The Norman Transcript

October 13, 2006

A road, and Web, map to finding heritage


There is so much interest in DNA testing in family research that every genealogical magazine I subscribe to has an article telling me everything I ever wanted to know about the process.?

The Family Tree Magazine for October 2006 has a good article titled "Adventures in Genetic Genealogy," written by Maureen A. Taylor.?

Lots of definitions were included for the various tests, however the more I read the more confusing it all sounds. I did know that to check my paternal line I must use my brother's DNA, and my mother's paternal line can be proven by using her brother's DNA.

According to the above article, the Family Tree DNA site has the only public database of mtDNA test results. That Web site is www.mitosearch.org.

The mitochondrial DNA (mtDNA) is the genetic material mothers pass on to their children. The cost of this test begins at approximately $129, but can be as expensive as $495 for the mt Full Sequence test.?

The mtDNA test can identify our ethnic and geographic origins and this can be our recent ancestors as well as those in the distant past. If you have Native-American ancestry in your lineage this can be identified down to five major groups. In researching this test I found the definitions for Eve's Daughters at www.duerinck.com/migrate.html.

Females who have contributed to my mtDNA would have been my mother, my grandmother, Lucinda Opal Smith, Mary Leticia Marker, Margaret Bever, Mary Blair and Margaret Weeks, my great-great-great-great-grandmother.?

Margaret Weeks Blair was born in New Jersey and her parents are unknown at this time. By matching mtDNA to another researcher it could show we have a common ancestor at some point in our lineage. If releases are signed and there is a match the applicable individuals would be notified of the match.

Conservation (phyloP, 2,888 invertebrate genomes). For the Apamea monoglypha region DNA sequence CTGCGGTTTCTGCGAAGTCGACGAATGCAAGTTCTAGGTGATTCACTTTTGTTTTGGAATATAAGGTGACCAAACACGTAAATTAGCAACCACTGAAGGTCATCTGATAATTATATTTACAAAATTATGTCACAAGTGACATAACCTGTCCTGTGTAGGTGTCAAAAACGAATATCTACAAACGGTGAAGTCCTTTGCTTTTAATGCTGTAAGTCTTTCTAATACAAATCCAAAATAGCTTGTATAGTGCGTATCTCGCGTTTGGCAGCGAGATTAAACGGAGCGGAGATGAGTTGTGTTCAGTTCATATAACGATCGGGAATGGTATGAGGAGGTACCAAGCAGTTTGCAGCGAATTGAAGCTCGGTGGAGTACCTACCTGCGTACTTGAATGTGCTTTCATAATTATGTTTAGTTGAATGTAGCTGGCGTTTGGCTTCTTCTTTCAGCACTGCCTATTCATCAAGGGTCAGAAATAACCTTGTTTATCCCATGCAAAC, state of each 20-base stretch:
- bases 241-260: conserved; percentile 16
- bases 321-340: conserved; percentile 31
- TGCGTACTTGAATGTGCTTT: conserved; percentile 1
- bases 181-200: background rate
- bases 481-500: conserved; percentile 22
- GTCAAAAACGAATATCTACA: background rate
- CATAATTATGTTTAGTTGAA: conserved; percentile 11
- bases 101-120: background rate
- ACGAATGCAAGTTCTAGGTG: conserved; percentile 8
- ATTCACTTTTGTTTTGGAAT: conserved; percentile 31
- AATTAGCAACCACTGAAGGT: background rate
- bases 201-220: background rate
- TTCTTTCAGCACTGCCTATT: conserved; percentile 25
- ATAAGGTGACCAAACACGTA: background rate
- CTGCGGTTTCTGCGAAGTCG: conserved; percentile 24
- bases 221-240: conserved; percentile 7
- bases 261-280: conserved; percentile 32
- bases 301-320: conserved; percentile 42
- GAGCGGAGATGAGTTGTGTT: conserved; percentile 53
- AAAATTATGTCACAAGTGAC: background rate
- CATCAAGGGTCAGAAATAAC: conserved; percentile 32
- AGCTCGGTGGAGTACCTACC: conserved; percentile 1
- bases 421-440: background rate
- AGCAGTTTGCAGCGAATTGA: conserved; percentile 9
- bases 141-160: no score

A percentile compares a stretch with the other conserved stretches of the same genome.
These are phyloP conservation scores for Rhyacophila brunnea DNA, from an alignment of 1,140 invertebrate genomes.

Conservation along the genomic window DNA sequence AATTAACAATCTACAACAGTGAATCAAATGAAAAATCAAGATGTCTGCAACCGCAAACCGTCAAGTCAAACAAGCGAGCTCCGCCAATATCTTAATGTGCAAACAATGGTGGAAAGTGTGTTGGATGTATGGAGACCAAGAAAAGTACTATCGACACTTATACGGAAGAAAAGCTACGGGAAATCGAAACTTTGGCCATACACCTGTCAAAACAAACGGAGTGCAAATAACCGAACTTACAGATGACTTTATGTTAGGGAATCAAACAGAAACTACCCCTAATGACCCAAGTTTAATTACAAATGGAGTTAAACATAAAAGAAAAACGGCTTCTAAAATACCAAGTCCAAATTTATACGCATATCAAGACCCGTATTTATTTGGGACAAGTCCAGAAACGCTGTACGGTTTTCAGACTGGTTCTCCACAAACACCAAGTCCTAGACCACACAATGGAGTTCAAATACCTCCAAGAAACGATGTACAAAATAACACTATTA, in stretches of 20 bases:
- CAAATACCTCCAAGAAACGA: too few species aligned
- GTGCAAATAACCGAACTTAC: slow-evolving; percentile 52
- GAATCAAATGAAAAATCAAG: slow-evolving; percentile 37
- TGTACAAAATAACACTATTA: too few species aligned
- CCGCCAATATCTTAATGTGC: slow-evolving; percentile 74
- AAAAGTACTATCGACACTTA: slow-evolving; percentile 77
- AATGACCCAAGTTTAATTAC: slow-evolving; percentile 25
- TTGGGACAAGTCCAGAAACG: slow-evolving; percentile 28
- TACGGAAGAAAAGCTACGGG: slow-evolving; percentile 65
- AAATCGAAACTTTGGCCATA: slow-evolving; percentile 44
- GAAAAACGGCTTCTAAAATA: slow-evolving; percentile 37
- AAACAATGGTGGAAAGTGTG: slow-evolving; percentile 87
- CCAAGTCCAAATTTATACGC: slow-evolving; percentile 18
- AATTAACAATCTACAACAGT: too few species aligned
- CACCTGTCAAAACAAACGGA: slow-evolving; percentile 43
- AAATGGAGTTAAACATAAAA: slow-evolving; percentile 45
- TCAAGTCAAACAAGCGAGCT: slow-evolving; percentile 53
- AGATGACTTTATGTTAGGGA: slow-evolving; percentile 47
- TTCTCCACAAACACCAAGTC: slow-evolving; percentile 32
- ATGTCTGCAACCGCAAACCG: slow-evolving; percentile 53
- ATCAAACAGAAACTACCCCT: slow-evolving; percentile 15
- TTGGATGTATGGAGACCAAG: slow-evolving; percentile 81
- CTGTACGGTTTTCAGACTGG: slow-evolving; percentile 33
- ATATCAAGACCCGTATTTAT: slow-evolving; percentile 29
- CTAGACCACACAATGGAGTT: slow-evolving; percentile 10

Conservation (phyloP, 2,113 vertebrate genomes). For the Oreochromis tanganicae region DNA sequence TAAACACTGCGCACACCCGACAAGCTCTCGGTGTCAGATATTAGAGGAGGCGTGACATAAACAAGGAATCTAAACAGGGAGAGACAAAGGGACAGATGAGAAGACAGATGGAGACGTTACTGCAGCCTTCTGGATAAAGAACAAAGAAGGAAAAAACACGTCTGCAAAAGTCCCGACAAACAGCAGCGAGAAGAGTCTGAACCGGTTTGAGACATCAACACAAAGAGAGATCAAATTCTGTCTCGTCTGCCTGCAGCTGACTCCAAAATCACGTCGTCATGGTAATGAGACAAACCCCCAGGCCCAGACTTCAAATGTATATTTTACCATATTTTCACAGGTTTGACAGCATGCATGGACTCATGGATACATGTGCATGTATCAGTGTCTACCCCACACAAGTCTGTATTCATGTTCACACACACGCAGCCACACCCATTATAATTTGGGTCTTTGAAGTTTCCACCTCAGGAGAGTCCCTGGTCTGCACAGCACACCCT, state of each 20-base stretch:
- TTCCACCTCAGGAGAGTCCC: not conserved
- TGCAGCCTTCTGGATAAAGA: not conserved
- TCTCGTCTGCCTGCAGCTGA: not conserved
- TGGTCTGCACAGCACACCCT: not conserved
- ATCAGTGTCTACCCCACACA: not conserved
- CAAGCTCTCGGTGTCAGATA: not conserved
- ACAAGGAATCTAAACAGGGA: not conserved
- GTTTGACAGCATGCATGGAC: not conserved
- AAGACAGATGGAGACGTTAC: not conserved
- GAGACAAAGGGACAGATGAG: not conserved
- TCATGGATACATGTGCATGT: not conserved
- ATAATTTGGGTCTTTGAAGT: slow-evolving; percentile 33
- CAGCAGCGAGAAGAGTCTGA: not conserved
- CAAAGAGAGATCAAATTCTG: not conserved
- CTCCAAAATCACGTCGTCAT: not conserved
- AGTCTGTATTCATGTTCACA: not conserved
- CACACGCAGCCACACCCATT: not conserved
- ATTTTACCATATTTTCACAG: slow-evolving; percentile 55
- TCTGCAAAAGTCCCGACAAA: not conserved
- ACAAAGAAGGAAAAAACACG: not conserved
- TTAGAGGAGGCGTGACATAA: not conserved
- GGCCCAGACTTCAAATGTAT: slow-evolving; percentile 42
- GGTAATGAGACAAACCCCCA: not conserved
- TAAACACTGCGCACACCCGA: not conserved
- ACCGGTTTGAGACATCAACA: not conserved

The SuperDNA Test, which cost $839, provides information about the direct paternal and maternal lines. It is a combination of the Y-DNA67 (a male test only) and the mtDNA Full Sequence test and offers a better picture of your genealogy.

There are many tests offered online with definitions of each. If this is a project you plan to pursue in the future you definitely will want to check out the Web sites and ensure you are getting the most for your money.

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Cleveland County Genealogical Society

Dave Lollis will be the speaker at the Cleveland County Genealogical Society's 7 p.m. meeting Tuesday at in the CSBI Classroom at East Main Street and 12th Avenue northeast. Visitors are welcome.

Dr. Lollis will speak on "Family History DVD Production," with accompanying handout materials that will be useful information for everyone. It is important to family researchers to become familiar with new technological possibilities even if we do not plan to get involved.

When sending in queries or sharing information, write to: Relatively Speaking, P.O. Drawer 1058, Norman, OK 73070 or e-mail Darlene Shawn at Djshawn636@aol.com.